*”Here are my signs. I’ll be carrying the first one myself and handing out the others: THE PENNED ARE MIGHTIER

“The others: UPROOT SHRUB, OIL FOR BRAINS, WE DON’T BUY IT, LIBERATE FLORIDA”

*”The sign I was carrying said, “IF WAR MAKES YOU NAUSEOUS PUKE ON THE BUSHES”. Pure poetry.”

From Asheville, North Carolina:

*”I created a sign based on a variation of the 60s/70s flower poster, and changed it to read ‘W is not healthy for Iraqis and other living things.’ I carried it in DC in October and January, and I’ll have it tomorrow at our peace rally.”

From San Francisco:

*”I marched under ‘Use our Might to Persuade, not Invade.’ I was out all day–partly marching with L and D and families. D had a great papier-mache Bush head with the semicircle where the brain should be missing–and a little pink crumpled ball of a brain dangling in the middle of it by wire. It was a hit, but many people thought the brain was too big. L’s sign said ‘Protect Us With Peace–Not Duct Tape.'”

*”Having not planned a new statement to make, and wanting to carry a home-made poster, at the last minute before Jan. 18, I took material featured in my December 2002 holiday card: art paper with the peace symbol (the old Aldermaston circle with the kind of three-pronged rake in the middle) made of red and green cat paw prints (well, not really paw prints, but they look like them), taped a copy of the card onto the bottom of the art paper. The card shows the peace symbol, with Simon and Ginny in front, and the message reads “Two Cats Offer Their Latest Work: ‘The Prints of Peace’ — seeking a world-wide trend.” All of that got stuck on a piece of corrugated cardboard that had been lining a kitchen drawer. I appropriated a nice wooden post from a kind person at the march who was providing free poster material to anyone who wanted it. Halfway down Market Street, my Voter March group was joined by some other VM folks, one of whom gave me a copy of a poster she had printed in multiples, so I taped it to the back of my cardboard:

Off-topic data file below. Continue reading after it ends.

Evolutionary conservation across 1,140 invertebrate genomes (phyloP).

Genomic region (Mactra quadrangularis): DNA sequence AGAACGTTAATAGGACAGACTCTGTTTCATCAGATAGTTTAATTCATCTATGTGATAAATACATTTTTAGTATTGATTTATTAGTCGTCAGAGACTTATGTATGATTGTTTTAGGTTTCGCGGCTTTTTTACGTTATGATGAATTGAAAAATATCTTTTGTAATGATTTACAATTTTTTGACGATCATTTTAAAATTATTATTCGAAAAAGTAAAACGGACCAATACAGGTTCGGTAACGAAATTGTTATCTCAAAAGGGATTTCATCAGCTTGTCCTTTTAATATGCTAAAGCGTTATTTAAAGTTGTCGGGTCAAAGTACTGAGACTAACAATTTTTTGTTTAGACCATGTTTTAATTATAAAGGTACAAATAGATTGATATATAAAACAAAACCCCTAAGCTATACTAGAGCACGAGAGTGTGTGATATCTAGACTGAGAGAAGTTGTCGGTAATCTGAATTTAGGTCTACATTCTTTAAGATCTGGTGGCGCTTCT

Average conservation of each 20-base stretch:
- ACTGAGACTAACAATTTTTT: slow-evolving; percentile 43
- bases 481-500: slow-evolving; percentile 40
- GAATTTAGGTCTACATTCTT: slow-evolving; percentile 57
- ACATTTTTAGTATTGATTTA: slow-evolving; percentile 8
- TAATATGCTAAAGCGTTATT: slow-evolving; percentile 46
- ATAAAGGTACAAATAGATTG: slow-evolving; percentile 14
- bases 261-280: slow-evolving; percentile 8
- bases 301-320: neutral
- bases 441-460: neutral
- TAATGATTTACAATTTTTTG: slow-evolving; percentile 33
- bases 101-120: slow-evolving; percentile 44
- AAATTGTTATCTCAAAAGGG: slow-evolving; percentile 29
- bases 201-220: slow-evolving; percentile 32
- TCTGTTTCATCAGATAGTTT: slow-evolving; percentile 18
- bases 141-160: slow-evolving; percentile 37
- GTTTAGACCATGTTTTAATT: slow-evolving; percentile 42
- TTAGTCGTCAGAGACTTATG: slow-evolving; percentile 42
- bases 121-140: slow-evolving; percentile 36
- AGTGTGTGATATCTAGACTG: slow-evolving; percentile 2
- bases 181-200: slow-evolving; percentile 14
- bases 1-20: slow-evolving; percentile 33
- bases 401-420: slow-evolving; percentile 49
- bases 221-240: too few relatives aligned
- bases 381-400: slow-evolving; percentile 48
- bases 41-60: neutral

*****************************
THIS IS
YOUR RECEIPT
*****************************
Your purchase:
-War on Iraq
—————————————-
Your price:
-Democracy
-The Economy
-Intelligent Foreign Policy
—————————————-
*****************************
THANK YOU
COME AGAIN
*****************************

“I’ll be on Market Street again on Sunday, with the kitties’ art work
covered with plastic this time, just in case it really does rain.”